The Lion, the Fox and the Eagle

The Lion, the Fox and the Eagle

by Carol Off

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Three Canadians – Lewis MacKenzie, Romeo Dallaire and Louise Arbour – were at the centre of the two greatest tragedies of the 1990s. Two of them could have stopped the killing. One was asked to bring the perpetrators to justice. In this riveting, original and explosive book, Carol Off explores the failure of peacekeeping missions in Sarajevo and Rwanda,


Three Canadians – Lewis MacKenzie, Romeo Dallaire and Louise Arbour – were at the centre of the two greatest tragedies of the 1990s. Two of them could have stopped the killing. One was asked to bring the perpetrators to justice. In this riveting, original and explosive book, Carol Off explores the failure of peacekeeping missions in Sarajevo and Rwanda, and the international community’s attempt to redeem itself by prosecuting the people responsible for the genocides. Events turned on the action of two Canadian generals: the fox of the title, Lewis MacKenzie, who commanded the UN forces in Bosnia for the first crucial months of the conflict; and the lion, Romeo Dallaire, who developed an interventionary plan that he believed would have prevented the Rwandan genocide but was forced by the UN to stand by while 800,000 people were slaughtered. The eagle is Louise Arbour, a Canadian judge who became Chief Prosecutor for War Crimes in Rwanda and the former Yugoslavia.

From the Trade Paperback edition.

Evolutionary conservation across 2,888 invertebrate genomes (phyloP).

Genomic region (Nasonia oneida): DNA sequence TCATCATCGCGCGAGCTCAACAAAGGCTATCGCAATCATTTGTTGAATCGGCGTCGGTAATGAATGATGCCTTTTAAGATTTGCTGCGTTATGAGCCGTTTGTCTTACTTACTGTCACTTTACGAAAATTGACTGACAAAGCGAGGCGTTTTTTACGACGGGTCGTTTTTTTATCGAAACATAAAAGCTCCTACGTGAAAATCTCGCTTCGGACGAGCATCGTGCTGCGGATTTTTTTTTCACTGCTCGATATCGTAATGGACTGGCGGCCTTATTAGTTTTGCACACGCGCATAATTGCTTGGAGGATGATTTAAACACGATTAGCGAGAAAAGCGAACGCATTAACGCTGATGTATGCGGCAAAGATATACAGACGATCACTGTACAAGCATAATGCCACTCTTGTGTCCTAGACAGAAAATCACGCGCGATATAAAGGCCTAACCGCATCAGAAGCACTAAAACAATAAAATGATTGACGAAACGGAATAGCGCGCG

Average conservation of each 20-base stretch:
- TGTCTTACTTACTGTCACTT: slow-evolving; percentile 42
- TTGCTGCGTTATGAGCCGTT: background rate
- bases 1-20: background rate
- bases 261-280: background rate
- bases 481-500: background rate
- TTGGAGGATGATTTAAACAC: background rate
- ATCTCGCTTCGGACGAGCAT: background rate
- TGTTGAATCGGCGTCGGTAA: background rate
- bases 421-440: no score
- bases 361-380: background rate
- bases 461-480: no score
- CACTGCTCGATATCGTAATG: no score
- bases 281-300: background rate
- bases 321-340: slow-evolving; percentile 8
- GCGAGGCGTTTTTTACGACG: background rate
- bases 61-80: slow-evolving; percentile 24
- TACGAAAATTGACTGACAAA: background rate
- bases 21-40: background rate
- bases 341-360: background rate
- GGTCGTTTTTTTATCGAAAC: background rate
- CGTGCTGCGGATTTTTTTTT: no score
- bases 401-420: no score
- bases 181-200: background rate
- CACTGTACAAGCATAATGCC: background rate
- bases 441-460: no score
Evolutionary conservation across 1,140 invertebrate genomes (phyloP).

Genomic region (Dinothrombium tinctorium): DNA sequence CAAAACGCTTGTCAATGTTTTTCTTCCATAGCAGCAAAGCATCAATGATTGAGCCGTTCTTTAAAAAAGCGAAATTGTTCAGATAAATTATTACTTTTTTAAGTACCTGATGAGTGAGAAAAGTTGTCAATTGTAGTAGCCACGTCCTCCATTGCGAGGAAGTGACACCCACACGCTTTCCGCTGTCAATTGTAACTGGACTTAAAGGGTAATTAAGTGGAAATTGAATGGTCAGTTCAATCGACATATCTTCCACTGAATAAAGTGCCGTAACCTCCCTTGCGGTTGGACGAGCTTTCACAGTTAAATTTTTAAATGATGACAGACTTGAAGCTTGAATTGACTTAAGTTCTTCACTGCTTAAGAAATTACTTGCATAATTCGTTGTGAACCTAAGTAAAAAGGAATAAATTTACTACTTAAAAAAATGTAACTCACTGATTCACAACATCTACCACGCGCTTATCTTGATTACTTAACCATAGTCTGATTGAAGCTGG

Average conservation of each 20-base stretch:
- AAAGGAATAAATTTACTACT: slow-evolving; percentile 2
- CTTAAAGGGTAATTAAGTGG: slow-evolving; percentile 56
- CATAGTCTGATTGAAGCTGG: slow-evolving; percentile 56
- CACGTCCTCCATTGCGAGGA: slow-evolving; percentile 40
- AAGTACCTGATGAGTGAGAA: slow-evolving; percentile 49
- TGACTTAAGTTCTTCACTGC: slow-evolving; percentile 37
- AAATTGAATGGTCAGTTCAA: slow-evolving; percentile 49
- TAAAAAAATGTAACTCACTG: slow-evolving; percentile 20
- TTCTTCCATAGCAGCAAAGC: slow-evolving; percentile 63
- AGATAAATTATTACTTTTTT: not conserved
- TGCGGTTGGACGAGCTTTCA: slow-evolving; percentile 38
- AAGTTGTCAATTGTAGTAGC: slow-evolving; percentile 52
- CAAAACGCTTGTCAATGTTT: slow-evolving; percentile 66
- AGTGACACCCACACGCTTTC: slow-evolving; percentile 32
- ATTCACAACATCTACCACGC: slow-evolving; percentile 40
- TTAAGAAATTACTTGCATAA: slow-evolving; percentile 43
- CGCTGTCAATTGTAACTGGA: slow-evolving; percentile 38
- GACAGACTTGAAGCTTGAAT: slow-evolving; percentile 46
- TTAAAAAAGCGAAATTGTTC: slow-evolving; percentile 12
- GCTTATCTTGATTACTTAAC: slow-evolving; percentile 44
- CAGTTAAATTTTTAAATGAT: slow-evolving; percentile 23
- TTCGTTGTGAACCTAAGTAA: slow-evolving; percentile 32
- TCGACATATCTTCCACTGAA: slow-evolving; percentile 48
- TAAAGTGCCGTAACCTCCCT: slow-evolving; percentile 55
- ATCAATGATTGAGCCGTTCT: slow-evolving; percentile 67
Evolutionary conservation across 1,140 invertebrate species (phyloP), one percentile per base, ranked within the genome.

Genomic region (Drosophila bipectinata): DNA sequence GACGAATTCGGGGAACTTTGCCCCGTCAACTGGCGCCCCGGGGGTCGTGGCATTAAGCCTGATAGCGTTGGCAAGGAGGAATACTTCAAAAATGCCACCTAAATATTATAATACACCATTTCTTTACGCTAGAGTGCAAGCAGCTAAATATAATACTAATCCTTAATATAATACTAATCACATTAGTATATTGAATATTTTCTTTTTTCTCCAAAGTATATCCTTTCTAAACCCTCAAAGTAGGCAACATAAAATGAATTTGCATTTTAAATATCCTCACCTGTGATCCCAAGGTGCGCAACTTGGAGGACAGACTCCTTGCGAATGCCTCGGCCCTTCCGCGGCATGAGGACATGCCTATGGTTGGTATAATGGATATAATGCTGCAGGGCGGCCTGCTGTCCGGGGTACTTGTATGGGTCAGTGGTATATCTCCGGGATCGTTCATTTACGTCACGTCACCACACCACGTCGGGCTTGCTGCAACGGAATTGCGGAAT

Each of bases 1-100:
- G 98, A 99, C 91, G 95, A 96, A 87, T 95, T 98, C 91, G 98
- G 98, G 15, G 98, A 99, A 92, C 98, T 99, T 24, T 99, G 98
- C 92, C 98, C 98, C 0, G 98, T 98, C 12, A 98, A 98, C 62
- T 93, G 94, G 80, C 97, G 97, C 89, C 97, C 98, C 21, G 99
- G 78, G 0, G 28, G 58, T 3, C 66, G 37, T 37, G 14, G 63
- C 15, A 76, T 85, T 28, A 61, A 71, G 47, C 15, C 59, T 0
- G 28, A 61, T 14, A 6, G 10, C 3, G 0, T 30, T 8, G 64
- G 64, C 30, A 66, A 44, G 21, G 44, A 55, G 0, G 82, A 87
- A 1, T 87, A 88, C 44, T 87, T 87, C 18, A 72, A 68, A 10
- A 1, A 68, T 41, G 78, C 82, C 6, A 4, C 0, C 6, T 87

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Random House of Canada, Limited
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This is a story about right and wrong, and about people who can, and cannot, tell the difference between the two. The villain is not a person so much as a giant bureaucracy, the United Nations, which was founded to create a more civilized world but has instead created a sophisticated system of reasons why we cannot be more civilized.

The lion, the fox and the eagle symbolize three Canadians who played critical parts in the drama of the final decade of the twentieth century. All three were employed by the United Nations. They were not necessarily chosen for their missions because they are Canadians, but their nationality was a determining factor — the United Nations has come to depend on Canada for people the world believes it can trust. The three were required to rely on their personal moral compasses, since the UN had lost its own. They did so with varying degrees of success.

These characters — two generals and a judge — made decisions that affected the lives of millions. Unlike so many others at the UN, they did not act behind the scenes or in the diplomatic shadows, but were front and centre, openly stating their objectives and publicly influencing events. They became celebrities around the world, and all were decorated or honoured by their country for their perceived accomplishments. As a journalist, I was fascinated by all three; as a Canadian, I followed the events in which they were involved, and covered many of them with feelings of pride and admiration. But in this book, the characters that emerge are different from the ones we witnessed on the international stage. In some instances, their real acts of heroism have been obscured; in others, the heroism was never really there. I have come to see these stories as a Greek drama in three acts, each a test of human character in an impossibly difficult situation.

As Communist Europe collapsed in 1989, the world order went topsy-turvy. Nation-states braced themselves for the fallout, Canada not least among them. Canada likes to play an international role out of proportion to its place in the scheme of things, and it hoped to have a suitable part in the New World Order. As our neighbour to the south became the single superpower on the globe, Canada feared the immense influence it would wield. Our government has always supported global organizations as a counterweight to the influence of the United States, and in the 1990s that had never seemed more crucial.